“Antidote” started out as an awkward 6,000 word story. It was too long for most publications, but rejected by markets like GigaNotoSaurus. Then the editor at Metaphorosis reached out with the idea of lengthening the overall story and breaking it into three mini arcs that all worked together. And was I interested in doing a podcast?
Six revisions later, “Antidote” came in just under 11K words. My daughter, studying at Bath Spa University at the time, introduced me to a fellow theatre major, Thomas Baxter. Thomas brought a welcome British gravitas to the production. Extra kudos to him for rising to the challenge of Scandinavian terms and proper names.
Today my story “Stones of Särdal” appears in Little Blue Marble, edited by one of my Canadian friends, Katrina Archer. (An earlier version of “Särdal” appeared on The Word Count Podcast as part of their “Humans of the Future” series.)
Little Blue Marble is a beautiful and fascinating publication that showcases fiction, poetry, and news related to climate change. I’ve wanted to place something with them for a while, and was thrilled that Katrina chose this reprint. Her minor tweaks and insightful questions brought the story into sharper focus and resolved some minor issues that I hadn’t noticed. Good editors are a blessing.
The story was inspired by my clan’s summer home (above) located on the west coast of Sweden. As a bonus, the story’s featured image is a sunset I captured from the Särdal beach this past August. (In a happy bit of synchronicity, the acceptance email for “Stones” showed up on my phone as I was clearing passport control on my way to Sweden.)
Posted onAugust 21, 2021|Comments Off on Two weeks away and three cats (again)
First off, DECAF HAS RETURNED.
As I noted in my previous post, the Buddhacat had slipped off into the night before our vacation, and two weeks later, we gave up. Told ourselves that he’d had a good life, offering us stolen gloves and found flowers, and that we would look into acquiring another kitten (a white one, perhaps) sometime in the fall.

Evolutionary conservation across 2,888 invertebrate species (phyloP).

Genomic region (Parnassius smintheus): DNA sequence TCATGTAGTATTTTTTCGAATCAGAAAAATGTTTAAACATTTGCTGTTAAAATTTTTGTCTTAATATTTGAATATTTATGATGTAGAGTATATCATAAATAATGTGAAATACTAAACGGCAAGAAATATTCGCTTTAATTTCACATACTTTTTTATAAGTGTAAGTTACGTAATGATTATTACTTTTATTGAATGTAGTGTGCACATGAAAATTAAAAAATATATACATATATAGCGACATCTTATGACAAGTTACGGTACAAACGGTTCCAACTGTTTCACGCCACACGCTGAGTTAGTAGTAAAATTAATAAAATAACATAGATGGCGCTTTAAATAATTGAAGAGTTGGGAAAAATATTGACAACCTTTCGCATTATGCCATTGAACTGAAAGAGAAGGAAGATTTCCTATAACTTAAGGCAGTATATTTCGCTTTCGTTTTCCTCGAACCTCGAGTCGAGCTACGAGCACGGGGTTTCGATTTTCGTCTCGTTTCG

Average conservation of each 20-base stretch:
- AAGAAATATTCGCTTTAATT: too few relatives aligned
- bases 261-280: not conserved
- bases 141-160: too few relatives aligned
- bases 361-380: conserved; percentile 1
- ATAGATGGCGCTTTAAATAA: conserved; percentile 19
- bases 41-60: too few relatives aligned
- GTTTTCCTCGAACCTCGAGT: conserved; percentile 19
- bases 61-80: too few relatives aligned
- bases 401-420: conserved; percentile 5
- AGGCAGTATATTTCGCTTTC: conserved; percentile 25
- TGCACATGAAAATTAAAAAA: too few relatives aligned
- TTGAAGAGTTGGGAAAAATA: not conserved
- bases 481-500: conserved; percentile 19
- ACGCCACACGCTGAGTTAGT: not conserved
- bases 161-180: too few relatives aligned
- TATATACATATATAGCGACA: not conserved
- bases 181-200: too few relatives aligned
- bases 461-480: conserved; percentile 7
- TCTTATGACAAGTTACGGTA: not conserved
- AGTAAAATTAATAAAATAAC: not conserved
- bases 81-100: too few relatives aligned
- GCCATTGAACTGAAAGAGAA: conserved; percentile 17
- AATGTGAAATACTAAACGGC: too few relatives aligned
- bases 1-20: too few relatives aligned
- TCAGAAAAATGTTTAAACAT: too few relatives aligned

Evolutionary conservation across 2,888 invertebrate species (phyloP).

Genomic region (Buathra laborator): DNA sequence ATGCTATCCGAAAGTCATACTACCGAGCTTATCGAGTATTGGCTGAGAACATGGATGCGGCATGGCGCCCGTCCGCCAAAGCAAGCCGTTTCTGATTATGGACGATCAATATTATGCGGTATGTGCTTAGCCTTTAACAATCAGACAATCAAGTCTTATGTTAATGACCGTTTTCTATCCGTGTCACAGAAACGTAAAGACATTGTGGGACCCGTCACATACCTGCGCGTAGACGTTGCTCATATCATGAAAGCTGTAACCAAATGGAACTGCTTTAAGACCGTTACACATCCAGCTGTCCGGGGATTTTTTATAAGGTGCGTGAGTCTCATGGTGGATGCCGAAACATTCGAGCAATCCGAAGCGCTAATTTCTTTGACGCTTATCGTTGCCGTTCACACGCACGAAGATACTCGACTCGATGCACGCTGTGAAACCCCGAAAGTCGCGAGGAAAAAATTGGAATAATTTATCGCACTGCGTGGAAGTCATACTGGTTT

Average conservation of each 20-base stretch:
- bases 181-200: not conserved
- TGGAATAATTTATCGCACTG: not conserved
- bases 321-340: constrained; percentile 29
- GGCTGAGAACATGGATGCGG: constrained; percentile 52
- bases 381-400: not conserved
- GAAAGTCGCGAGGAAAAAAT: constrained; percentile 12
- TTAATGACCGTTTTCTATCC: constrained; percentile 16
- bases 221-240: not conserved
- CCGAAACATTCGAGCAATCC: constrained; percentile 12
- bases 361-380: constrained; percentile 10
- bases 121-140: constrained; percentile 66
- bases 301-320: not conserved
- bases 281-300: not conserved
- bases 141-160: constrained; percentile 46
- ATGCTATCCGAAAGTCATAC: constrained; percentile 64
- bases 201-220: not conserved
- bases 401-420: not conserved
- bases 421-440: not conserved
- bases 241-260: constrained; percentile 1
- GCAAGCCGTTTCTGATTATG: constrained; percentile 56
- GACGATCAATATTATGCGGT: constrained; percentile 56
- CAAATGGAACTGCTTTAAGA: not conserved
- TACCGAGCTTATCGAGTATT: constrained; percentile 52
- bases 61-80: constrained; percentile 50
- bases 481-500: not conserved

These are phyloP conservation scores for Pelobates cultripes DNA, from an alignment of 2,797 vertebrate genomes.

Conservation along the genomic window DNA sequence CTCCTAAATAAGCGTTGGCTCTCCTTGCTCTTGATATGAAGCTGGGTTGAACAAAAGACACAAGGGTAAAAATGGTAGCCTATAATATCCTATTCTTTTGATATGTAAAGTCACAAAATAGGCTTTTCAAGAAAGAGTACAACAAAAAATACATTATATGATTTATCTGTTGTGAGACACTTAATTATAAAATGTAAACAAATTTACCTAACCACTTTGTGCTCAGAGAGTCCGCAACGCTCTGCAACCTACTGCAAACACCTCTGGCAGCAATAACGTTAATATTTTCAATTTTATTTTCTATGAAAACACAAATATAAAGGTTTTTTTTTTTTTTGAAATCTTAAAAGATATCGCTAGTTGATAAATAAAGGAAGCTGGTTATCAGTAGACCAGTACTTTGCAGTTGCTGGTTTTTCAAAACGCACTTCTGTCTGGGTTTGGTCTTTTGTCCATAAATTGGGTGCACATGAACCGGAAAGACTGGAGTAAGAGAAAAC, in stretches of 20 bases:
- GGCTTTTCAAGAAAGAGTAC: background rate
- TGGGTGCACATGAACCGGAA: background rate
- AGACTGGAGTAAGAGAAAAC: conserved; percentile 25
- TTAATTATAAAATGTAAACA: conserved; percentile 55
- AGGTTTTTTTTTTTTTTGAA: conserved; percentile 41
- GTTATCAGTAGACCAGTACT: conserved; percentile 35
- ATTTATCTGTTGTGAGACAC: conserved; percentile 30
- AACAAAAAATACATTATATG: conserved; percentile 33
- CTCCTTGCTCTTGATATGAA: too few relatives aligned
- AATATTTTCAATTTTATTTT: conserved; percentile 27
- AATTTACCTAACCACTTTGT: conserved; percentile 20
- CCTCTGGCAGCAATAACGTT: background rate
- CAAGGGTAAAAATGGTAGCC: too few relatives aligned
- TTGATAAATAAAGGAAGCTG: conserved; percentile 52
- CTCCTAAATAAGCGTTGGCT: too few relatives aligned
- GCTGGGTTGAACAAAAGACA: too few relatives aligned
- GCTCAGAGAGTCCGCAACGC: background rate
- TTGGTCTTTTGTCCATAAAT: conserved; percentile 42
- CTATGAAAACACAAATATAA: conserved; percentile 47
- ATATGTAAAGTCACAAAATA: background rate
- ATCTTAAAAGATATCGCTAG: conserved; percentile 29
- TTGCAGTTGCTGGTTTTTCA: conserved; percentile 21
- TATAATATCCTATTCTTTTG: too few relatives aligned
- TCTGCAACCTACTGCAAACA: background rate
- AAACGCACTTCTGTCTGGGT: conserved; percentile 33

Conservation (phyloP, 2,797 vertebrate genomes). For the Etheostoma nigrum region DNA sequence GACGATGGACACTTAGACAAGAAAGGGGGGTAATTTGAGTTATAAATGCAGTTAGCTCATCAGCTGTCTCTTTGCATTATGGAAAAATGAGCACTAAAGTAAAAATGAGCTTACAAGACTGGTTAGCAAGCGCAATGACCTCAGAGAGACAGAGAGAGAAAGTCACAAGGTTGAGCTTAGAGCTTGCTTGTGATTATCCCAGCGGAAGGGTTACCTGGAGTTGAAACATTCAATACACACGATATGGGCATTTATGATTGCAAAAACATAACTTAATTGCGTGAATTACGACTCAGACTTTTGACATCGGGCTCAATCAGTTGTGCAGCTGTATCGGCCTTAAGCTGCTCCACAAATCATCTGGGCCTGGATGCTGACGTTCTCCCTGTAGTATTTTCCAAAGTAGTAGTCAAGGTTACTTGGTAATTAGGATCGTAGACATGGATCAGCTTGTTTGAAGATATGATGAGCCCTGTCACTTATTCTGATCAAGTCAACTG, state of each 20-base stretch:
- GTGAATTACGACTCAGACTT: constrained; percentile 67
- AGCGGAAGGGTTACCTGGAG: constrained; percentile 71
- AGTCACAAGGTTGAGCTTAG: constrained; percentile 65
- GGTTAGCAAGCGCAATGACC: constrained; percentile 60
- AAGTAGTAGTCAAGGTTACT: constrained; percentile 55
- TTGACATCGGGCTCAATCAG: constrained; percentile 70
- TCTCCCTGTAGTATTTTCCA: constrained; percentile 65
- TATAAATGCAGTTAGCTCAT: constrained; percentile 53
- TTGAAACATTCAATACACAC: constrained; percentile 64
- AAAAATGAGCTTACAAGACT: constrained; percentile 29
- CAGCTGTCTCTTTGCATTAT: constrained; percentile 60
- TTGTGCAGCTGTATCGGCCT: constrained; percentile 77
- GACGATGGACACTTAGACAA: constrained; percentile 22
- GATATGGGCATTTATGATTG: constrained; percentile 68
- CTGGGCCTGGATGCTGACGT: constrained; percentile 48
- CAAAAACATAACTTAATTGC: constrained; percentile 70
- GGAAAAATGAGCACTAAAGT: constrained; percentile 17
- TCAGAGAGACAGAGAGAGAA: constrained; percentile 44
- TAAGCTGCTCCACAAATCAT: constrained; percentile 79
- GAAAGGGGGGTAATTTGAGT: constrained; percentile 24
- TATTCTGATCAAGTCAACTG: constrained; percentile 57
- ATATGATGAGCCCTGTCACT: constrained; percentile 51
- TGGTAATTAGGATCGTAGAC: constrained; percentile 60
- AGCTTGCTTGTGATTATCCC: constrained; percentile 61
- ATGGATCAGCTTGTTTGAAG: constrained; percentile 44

We left the country on a much-delayed vacation. Our daughter stayed behind to work and watch the house. About a week into our absence, Decaf rolled into the house late one night as if nothing had happened, and where’s the food, please? Fortunately, his nearly month-long absence didn’t induce any major injuries, and I’m happy to report that Kleptocat is back to his old ways, arising at 4 or 5 am to demand a hearty breakfast, opening closed (unlocked) doors, and taking over couches and office chairs because, after all, it’s his house and all the furniture belongs to him.
For our part, we took our first real vacation since 2017, when I last saw my Swedish family (along with a side trip to Helsinki for Worldcon). Due to the COVID-19 travel restrictions (and our expiring flight credits), we ended up flying into Copenhagen, then taking the train into Halmstad, Sweden. My ever-reliable kusin Otto drove us out to the family summer house on the lovely coast of Särdal. (My flash fiction “Stones of Särdal” was inspired by this very property.)
Since our last visit, the locals had installed internet fiber, so we had reliable Wi-Fi throughout most of the property. That certainly made things easier for translations, currency conversions, and checking in with folks back home. Elizabeth even managed to proctor a therapist’s license exam over Zoom (and 9 hours’ time zone difference).
I had brought an abundance of books and writing notes & drafts, along with a catalog of online classes that I wanted to check out.
Well, I ended up not doing all that much. I read a novel, some short fiction, and hosted a special “Writing Check-in” Zoom call just to test the bandwidth (and share the late evening sunset).
That was okay. We had a fair number of walks, rode our old bikes into Halmstad, shopped for tea (and new bikes), cooked meals with the new Instant Pot, ate crayfish, and visited with as many relations as we could because that’s what you do there.
This trip was something of an experiment. We wanted to see if it were feasible to conduct our business remotely (definite yes for Elizabeth), and get a better sense of the responsibilities of being a shared owner of the property (still learning the ropes there).
I might (might) be able to convince my employer to let me work part-time / earlier in the day (Pacific Time), which would open up the possibility of off-season visits, when the house is mostly empty. We’ll see.
At the end of the day, I had to acknowledge that this wasn’t a typical vacation or even a typical family visit to Sweden. The pandemic has changed our daily lives so much that it took real effort to step away from the hyper-alert mind state and just sit. Sit with a pot of tea, a plate of home-baked cookies, and family, and enjoy the breeze.
Comments Off on Two weeks away and three cats (again)